This article is Part I of a 4-part series on the shifting landscape of B2B buying and selling, how revenue teams have adapted, and where we think the market is headed.
- B2B SaaS experienced a golden era with an influx of capital and a focus on go-to-market strategies.
- The traditional sales funnel and data-driven processes became the foundation of go-to-market understanding.
- The SaaS market saw an explosion of tools and an increase in email deluge, leading to declining conversion rates.
- The pandemic brought about significant changes in buyer behavior, with a rise in digital communities and increased reliance on content consumption for decision-making.
- The digital transformation paradox emerged as conventional funnel metrics struggled to capture evolving buying behavior, leading to the need for companies to adapt and evolve.
The Golden Era of B2B SaaS
Rewind the clocks back five years. B2B SaaS was living its best life. Startups were bathing in cash. Startups were getting their rounds pre-empted because deals were becoming that hot. I remember just two years back in 2021, there was a saying in the startup community that it was easier to raise money than it was to hire great talent.
The Capital Influx and GTM Strategies
The years from 2018 - 2022 could be called the Golden era of pre-AI startups. We saw the influx of capital was often channeled into go-to-market strategies. We hired like nobody’s business: sales reps, ad spend, sales reps, marketing tools, and more sales reps. Resource bloat accrued because of the mounting pressures to produce in order to meet valuation expectations.
This forced the hands of many B2B SaaS startups to hire too many employees to hit those targets. As the economy has continued to recede in 2023, shareholders, boards, and VC firms alike are asking nearly every startup to surrender to a RIF - aka layoffs - to reduce the bloated, not productive staff.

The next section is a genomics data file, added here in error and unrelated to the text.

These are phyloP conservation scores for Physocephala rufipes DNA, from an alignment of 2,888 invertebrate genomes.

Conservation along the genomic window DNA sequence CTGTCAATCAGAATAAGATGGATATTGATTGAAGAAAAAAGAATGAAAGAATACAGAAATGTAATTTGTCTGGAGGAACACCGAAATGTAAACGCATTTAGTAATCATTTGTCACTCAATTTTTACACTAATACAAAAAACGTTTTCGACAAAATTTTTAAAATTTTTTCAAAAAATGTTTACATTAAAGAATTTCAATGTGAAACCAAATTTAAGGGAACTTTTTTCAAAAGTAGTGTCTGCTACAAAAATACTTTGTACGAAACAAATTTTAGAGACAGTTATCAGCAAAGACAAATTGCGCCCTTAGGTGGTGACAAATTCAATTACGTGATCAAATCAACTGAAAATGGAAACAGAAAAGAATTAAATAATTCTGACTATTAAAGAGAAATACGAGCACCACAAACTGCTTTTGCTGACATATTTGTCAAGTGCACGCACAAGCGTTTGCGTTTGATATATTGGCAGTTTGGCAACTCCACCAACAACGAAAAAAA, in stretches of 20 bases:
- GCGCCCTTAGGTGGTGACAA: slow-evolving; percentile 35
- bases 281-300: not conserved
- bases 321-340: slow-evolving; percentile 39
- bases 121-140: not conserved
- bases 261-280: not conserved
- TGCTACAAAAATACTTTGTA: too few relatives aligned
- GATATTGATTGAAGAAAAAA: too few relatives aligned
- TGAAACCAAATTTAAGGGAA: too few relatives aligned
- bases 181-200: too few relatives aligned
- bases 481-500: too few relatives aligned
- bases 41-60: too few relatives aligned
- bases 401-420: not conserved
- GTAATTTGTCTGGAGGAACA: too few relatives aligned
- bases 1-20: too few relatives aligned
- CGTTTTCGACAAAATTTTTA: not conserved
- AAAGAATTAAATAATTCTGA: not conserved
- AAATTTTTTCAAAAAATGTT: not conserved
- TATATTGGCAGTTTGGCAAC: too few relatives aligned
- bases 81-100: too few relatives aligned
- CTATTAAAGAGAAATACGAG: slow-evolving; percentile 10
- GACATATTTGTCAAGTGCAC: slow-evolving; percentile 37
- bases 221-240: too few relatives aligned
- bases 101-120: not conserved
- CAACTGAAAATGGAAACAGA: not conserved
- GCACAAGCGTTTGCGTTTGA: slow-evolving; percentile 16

The Science of Sales
The traditional construct of going to market was that of the sales funnel. Tools like ZoomInfo and Outreach would make one sales rep feel like the power of ten sales reps. But instead of cutting back, companies went all in, flooding the market with outbound — more dials and cold outbound calls, and more mass emails out the digital door. With so many bodies, predictability and structure became the name of the game. I remember being curious about sales and asking Larson Stair, an expert sales founder in our Techstars batch.
"What makes a salesperson great?" — Alan
"Process." — Larson
Sales with a process is a science, which makes it more predictive. Without a process, it was emotion, which made it less predictive. VCs have historically pushed for predictability, which pushed for certainty in measurement. What is the best visualization of this predictability? The Marketing-to-Sales Funnels with conversion rates at every step.
At the same time, with the explosion of data, whatever could be measured was measured. Everything became seemingly quantifiable when the funnel was the foundation of go-to-market understanding, turning GTM into a science, and sales and marketing as “the scientist” executing the experiments.